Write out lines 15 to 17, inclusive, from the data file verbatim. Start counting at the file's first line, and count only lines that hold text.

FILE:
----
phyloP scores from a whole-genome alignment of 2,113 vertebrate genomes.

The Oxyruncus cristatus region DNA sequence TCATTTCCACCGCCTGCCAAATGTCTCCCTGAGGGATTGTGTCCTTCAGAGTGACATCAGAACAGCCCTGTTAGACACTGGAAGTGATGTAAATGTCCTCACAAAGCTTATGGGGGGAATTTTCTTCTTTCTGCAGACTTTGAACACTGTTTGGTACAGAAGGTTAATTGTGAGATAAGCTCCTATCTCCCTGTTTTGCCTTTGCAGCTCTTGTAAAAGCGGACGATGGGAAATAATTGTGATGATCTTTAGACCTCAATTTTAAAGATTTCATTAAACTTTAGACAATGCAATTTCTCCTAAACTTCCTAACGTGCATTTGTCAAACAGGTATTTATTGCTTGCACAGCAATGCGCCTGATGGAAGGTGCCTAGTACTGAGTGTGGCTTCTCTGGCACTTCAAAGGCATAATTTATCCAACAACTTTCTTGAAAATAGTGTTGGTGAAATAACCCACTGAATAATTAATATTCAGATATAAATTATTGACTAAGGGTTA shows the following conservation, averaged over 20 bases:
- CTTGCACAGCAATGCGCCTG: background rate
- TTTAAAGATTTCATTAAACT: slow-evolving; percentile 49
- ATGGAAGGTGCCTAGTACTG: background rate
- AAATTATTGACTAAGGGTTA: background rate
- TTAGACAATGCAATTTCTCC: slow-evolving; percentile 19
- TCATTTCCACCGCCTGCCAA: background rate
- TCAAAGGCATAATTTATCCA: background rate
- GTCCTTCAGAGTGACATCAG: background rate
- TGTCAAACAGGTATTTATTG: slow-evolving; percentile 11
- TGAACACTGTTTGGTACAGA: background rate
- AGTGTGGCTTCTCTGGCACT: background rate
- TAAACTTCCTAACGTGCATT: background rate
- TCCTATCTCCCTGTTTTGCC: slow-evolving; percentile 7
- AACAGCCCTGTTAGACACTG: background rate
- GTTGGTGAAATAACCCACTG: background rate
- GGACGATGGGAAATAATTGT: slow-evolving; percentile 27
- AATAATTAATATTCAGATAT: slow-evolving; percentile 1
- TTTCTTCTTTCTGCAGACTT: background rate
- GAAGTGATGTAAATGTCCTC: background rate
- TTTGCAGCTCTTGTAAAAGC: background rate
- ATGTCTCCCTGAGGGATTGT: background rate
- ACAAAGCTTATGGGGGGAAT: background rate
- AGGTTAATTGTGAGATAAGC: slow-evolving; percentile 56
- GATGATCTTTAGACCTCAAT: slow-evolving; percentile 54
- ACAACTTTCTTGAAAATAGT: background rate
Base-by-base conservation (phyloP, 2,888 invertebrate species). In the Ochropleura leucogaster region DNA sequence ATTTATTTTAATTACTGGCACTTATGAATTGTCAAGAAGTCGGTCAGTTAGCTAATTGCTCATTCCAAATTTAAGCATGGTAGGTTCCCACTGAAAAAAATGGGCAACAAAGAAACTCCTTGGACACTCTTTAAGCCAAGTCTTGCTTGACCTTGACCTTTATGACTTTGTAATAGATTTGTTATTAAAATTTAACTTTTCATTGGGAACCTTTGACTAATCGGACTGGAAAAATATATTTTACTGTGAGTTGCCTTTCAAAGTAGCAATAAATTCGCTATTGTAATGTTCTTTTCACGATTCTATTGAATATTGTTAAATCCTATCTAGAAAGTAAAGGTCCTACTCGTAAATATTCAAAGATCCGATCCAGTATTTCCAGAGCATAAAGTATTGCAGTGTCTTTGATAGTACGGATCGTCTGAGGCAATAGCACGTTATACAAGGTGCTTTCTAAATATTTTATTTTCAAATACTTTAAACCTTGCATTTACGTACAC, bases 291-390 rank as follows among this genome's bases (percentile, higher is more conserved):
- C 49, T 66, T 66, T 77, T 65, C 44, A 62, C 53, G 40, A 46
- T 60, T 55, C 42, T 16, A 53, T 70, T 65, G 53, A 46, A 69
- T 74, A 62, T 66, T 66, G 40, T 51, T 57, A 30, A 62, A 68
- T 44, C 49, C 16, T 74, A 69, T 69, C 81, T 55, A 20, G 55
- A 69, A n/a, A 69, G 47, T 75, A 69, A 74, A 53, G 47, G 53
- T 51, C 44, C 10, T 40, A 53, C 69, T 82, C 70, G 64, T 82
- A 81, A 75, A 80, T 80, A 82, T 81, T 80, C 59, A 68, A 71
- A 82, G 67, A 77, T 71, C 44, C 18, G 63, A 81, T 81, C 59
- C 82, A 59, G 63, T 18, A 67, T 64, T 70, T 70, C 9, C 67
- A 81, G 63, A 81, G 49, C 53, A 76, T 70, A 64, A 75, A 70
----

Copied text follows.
- TCCTATCTCCCTGTTTTGCC: slow-evolving; percentile 7
- AACAGCCCTGTTAGACACTG: background rate
- GTTGGTGAAATAACCCACTG: background rate